unconditionally true; and the contradiction is on no condition true.

Tautology and contradiction are without sense.

(Like the point from which two arrows go out in opposite directions.)

(I know, *e.g.* nothing about the weather, when
I know that it rains or does not rain.)

4.4611 Tautology and contradiction are, however, not nonsensical ; they are part of the symbolism, in the same way that "0" is part of the symbolism of Arithmetic.

4.462 Tautology and contradiction are not pictures of
the reality. They present no possible state of
affairs. For the one allows *every* possible state
of affairs, the other *none*.

In the tautology the conditions of agreement with the world — the presenting relations — cancel one another, so that it stands in no presenting relation to reality.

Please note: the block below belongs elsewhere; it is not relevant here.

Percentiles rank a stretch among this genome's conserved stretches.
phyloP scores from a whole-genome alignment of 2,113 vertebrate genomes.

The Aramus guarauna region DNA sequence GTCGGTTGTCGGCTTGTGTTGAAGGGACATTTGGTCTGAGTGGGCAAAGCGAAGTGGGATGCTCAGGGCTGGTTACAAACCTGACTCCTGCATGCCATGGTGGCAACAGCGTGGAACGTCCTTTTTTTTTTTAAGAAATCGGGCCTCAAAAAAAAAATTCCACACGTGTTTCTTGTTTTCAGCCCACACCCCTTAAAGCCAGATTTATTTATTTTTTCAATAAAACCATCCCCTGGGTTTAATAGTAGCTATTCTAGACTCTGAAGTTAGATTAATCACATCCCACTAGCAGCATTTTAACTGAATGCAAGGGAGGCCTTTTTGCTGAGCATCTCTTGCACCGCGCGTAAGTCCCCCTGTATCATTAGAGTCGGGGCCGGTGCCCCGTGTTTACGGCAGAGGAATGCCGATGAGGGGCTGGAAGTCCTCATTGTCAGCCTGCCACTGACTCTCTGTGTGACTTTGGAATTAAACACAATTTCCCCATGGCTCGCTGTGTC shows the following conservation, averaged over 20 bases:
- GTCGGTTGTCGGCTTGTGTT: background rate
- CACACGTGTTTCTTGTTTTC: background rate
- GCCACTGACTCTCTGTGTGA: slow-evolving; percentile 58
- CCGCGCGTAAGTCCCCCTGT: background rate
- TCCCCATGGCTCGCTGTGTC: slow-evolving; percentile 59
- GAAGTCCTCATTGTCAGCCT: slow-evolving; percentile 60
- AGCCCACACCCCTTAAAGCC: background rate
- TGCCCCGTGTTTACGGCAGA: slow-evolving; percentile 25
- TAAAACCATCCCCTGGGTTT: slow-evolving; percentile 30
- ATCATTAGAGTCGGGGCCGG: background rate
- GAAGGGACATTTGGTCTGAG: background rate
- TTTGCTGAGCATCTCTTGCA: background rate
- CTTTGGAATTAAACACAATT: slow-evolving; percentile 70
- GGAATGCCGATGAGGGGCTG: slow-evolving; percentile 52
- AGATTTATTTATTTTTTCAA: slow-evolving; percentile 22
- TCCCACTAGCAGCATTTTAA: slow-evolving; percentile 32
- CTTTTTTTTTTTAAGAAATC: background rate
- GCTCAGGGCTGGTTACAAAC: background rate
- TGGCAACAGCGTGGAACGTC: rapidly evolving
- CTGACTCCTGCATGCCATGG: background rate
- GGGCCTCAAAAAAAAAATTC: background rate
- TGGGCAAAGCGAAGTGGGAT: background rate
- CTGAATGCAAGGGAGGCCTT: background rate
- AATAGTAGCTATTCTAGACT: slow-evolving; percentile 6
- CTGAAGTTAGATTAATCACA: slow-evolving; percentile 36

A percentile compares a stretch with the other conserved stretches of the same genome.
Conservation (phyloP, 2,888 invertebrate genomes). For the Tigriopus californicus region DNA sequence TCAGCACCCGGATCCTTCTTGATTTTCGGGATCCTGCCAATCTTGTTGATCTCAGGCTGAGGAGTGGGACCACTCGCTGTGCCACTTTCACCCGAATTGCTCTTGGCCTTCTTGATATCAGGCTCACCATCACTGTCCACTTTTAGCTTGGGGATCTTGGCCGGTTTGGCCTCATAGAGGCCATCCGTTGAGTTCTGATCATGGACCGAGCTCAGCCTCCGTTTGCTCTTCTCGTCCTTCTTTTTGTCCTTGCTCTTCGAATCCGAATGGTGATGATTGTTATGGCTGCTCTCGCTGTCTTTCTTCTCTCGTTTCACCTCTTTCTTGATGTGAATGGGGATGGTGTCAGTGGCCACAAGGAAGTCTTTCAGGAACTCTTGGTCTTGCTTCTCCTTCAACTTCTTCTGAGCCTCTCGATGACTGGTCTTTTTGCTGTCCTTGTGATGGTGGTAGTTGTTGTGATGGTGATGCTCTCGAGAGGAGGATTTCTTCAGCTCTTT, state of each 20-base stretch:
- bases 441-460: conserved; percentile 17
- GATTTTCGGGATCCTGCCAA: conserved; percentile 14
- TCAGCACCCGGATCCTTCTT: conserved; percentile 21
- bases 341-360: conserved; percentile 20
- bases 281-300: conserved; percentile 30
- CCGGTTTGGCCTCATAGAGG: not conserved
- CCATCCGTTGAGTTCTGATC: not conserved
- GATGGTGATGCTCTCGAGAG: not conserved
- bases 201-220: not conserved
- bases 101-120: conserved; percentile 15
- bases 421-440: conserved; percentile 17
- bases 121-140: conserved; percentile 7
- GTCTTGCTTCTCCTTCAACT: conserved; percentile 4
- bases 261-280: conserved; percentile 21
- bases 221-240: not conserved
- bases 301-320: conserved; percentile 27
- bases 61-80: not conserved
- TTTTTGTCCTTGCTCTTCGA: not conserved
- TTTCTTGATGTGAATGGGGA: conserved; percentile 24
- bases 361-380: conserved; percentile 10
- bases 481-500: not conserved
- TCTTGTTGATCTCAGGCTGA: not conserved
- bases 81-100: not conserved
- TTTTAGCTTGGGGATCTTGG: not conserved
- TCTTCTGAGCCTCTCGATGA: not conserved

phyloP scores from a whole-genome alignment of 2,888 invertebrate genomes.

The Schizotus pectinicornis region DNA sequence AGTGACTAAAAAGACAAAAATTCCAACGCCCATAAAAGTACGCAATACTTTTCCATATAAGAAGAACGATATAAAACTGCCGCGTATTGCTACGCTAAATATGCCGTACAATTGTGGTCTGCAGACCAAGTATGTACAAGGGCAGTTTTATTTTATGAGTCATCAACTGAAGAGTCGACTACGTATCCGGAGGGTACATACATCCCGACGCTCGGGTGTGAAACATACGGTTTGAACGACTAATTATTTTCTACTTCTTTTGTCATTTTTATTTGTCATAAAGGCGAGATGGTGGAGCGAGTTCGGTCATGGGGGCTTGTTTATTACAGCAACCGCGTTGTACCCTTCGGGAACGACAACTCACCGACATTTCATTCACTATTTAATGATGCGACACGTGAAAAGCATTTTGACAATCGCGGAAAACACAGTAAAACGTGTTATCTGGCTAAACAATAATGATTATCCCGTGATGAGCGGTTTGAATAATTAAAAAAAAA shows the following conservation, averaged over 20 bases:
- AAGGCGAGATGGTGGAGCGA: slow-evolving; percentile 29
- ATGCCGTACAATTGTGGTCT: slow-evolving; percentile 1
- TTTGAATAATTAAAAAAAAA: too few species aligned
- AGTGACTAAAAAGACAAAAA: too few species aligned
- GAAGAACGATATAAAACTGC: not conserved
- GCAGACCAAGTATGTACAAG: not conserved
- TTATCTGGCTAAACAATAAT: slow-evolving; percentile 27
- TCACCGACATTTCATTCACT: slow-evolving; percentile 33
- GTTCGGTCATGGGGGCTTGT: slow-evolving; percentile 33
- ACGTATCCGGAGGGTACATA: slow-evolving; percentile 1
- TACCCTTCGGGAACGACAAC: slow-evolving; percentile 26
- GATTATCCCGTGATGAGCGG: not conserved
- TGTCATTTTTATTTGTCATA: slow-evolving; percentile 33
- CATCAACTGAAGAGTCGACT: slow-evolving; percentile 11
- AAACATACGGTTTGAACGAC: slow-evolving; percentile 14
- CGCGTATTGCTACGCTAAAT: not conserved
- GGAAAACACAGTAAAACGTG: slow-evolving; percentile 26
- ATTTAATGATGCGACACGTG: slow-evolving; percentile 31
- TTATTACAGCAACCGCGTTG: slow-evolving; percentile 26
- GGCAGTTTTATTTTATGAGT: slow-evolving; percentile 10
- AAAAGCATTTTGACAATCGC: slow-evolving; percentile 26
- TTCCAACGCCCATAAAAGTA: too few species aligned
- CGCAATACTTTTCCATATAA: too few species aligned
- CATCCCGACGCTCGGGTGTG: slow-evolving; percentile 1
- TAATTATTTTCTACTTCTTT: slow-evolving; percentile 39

4.463 The truth-conditions determine the range, which is left to the facts by the proposition.

(The proposition, the picture, the model, are in a negative sense like a solid body, which restricts the free movement of another: in a positive sense, like the space limited by solid substance, in which a body may be placed.)

Tautology leaves to reality the whole infinite logical space; contradiction fills the whole logical space and leaves no point to reality. Neither of them, therefore, can in any way determine reality.

4.464 The truth of tautology is certain, of propositions possible, of contradiction impossible.

(Certain, possible, impossible: here we have an indication of that gradation which we need in the theory of probability.)

4.465 The logical product of a tautology and a pro-